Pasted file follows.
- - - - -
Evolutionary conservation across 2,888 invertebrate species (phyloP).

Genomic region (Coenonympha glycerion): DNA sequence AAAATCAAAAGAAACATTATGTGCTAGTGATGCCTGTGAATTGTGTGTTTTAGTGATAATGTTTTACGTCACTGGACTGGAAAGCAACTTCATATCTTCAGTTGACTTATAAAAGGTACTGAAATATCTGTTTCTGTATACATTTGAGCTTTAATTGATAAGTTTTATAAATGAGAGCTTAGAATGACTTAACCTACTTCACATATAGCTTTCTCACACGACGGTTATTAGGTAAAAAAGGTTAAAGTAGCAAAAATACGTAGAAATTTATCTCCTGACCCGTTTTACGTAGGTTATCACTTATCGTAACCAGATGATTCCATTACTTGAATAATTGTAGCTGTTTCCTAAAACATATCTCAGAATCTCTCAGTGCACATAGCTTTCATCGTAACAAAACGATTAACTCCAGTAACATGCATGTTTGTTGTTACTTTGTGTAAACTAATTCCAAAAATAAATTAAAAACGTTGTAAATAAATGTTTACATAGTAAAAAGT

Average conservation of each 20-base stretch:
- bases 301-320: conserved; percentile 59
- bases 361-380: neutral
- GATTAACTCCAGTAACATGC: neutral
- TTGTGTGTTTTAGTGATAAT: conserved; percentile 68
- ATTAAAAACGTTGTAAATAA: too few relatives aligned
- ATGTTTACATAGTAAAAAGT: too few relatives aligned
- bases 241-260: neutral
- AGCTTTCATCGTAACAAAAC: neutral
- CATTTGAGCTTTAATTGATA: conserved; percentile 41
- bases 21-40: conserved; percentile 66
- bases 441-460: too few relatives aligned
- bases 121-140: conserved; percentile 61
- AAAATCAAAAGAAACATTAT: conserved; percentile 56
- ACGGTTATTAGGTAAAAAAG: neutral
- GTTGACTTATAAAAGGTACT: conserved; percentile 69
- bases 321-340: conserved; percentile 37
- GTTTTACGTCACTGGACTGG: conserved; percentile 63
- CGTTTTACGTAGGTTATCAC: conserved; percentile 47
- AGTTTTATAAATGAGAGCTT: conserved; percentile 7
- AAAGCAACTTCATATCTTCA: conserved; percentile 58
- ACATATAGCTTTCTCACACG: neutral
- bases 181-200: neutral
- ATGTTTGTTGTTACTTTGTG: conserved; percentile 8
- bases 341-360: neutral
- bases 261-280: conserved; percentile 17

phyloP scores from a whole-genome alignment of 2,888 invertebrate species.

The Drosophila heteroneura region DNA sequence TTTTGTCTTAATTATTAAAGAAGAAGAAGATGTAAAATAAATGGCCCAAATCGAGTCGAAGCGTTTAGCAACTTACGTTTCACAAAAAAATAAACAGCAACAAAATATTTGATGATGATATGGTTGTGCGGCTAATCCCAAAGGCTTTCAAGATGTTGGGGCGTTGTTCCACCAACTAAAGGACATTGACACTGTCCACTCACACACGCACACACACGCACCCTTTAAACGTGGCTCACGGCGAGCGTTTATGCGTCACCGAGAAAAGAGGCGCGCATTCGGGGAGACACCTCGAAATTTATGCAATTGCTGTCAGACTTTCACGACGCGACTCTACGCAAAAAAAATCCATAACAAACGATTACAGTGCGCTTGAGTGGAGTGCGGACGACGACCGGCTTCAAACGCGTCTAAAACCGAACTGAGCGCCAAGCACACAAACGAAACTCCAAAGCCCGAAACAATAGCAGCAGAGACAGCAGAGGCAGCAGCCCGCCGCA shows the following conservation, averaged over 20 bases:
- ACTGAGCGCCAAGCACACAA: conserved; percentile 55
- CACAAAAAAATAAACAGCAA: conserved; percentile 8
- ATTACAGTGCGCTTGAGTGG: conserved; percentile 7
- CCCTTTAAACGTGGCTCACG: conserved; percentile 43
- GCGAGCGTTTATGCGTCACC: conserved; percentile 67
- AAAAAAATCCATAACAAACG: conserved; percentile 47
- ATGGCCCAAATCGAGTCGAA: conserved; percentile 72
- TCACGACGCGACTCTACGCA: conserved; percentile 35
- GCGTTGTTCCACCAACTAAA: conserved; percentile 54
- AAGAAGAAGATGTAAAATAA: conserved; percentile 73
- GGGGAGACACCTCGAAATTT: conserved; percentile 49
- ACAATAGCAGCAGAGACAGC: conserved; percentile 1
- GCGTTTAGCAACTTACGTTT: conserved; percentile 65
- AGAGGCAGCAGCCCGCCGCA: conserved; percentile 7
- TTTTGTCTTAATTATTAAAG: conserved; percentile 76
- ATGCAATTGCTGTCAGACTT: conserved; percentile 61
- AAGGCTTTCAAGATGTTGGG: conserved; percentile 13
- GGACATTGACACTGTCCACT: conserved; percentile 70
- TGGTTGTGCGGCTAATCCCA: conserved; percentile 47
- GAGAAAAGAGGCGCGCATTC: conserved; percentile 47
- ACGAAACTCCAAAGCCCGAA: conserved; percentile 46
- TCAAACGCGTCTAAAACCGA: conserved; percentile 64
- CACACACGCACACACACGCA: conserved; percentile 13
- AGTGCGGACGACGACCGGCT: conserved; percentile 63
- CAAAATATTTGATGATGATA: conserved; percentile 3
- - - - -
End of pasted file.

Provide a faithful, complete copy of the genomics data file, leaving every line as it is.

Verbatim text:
Evolutionary conservation across 2,888 invertebrate species (phyloP).

Genomic region (Coenonympha glycerion): DNA sequence AAAATCAAAAGAAACATTATGTGCTAGTGATGCCTGTGAATTGTGTGTTTTAGTGATAATGTTTTACGTCACTGGACTGGAAAGCAACTTCATATCTTCAGTTGACTTATAAAAGGTACTGAAATATCTGTTTCTGTATACATTTGAGCTTTAATTGATAAGTTTTATAAATGAGAGCTTAGAATGACTTAACCTACTTCACATATAGCTTTCTCACACGACGGTTATTAGGTAAAAAAGGTTAAAGTAGCAAAAATACGTAGAAATTTATCTCCTGACCCGTTTTACGTAGGTTATCACTTATCGTAACCAGATGATTCCATTACTTGAATAATTGTAGCTGTTTCCTAAAACATATCTCAGAATCTCTCAGTGCACATAGCTTTCATCGTAACAAAACGATTAACTCCAGTAACATGCATGTTTGTTGTTACTTTGTGTAAACTAATTCCAAAAATAAATTAAAAACGTTGTAAATAAATGTTTACATAGTAAAAAGT

Average conservation of each 20-base stretch:
- bases 301-320: conserved; percentile 59
- bases 361-380: neutral
- GATTAACTCCAGTAACATGC: neutral
- TTGTGTGTTTTAGTGATAAT: conserved; percentile 68
- ATTAAAAACGTTGTAAATAA: too few relatives aligned
- ATGTTTACATAGTAAAAAGT: too few relatives aligned
- bases 241-260: neutral
- AGCTTTCATCGTAACAAAAC: neutral
- CATTTGAGCTTTAATTGATA: conserved; percentile 41
- bases 21-40: conserved; percentile 66
- bases 441-460: too few relatives aligned
- bases 121-140: conserved; percentile 61
- AAAATCAAAAGAAACATTAT: conserved; percentile 56
- ACGGTTATTAGGTAAAAAAG: neutral
- GTTGACTTATAAAAGGTACT: conserved; percentile 69
- bases 321-340: conserved; percentile 37
- GTTTTACGTCACTGGACTGG: conserved; percentile 63
- CGTTTTACGTAGGTTATCAC: conserved; percentile 47
- AGTTTTATAAATGAGAGCTT: conserved; percentile 7
- AAAGCAACTTCATATCTTCA: conserved; percentile 58
- ACATATAGCTTTCTCACACG: neutral
- bases 181-200: neutral
- ATGTTTGTTGTTACTTTGTG: conserved; percentile 8
- bases 341-360: neutral
- bases 261-280: conserved; percentile 17

phyloP scores from a whole-genome alignment of 2,888 invertebrate species.

The Drosophila heteroneura region DNA sequence TTTTGTCTTAATTATTAAAGAAGAAGAAGATGTAAAATAAATGGCCCAAATCGAGTCGAAGCGTTTAGCAACTTACGTTTCACAAAAAAATAAACAGCAACAAAATATTTGATGATGATATGGTTGTGCGGCTAATCCCAAAGGCTTTCAAGATGTTGGGGCGTTGTTCCACCAACTAAAGGACATTGACACTGTCCACTCACACACGCACACACACGCACCCTTTAAACGTGGCTCACGGCGAGCGTTTATGCGTCACCGAGAAAAGAGGCGCGCATTCGGGGAGACACCTCGAAATTTATGCAATTGCTGTCAGACTTTCACGACGCGACTCTACGCAAAAAAAATCCATAACAAACGATTACAGTGCGCTTGAGTGGAGTGCGGACGACGACCGGCTTCAAACGCGTCTAAAACCGAACTGAGCGCCAAGCACACAAACGAAACTCCAAAGCCCGAAACAATAGCAGCAGAGACAGCAGAGGCAGCAGCCCGCCGCA shows the following conservation, averaged over 20 bases:
- ACTGAGCGCCAAGCACACAA: conserved; percentile 55
- CACAAAAAAATAAACAGCAA: conserved; percentile 8
- ATTACAGTGCGCTTGAGTGG: conserved; percentile 7
- CCCTTTAAACGTGGCTCACG: conserved; percentile 43
- GCGAGCGTTTATGCGTCACC: conserved; percentile 67
- AAAAAAATCCATAACAAACG: conserved; percentile 47
- ATGGCCCAAATCGAGTCGAA: conserved; percentile 72
- TCACGACGCGACTCTACGCA: conserved; percentile 35
- GCGTTGTTCCACCAACTAAA: conserved; percentile 54
- AAGAAGAAGATGTAAAATAA: conserved; percentile 73
- GGGGAGACACCTCGAAATTT: conserved; percentile 49
- ACAATAGCAGCAGAGACAGC: conserved; percentile 1
- GCGTTTAGCAACTTACGTTT: conserved; percentile 65
- AGAGGCAGCAGCCCGCCGCA: conserved; percentile 7
- TTTTGTCTTAATTATTAAAG: conserved; percentile 76
- ATGCAATTGCTGTCAGACTT: conserved; percentile 61
- AAGGCTTTCAAGATGTTGGG: conserved; percentile 13
- GGACATTGACACTGTCCACT: conserved; percentile 70
- TGGTTGTGCGGCTAATCCCA: conserved; percentile 47
- GAGAAAAGAGGCGCGCATTC: conserved; percentile 47
- ACGAAACTCCAAAGCCCGAA: conserved; percentile 46
- TCAAACGCGTCTAAAACCGA: conserved; percentile 64
- CACACACGCACACACACGCA: conserved; percentile 13
- AGTGCGGACGACGACCGGCT: conserved; percentile 63
- CAAAATATTTGATGATGATA: conserved; percentile 3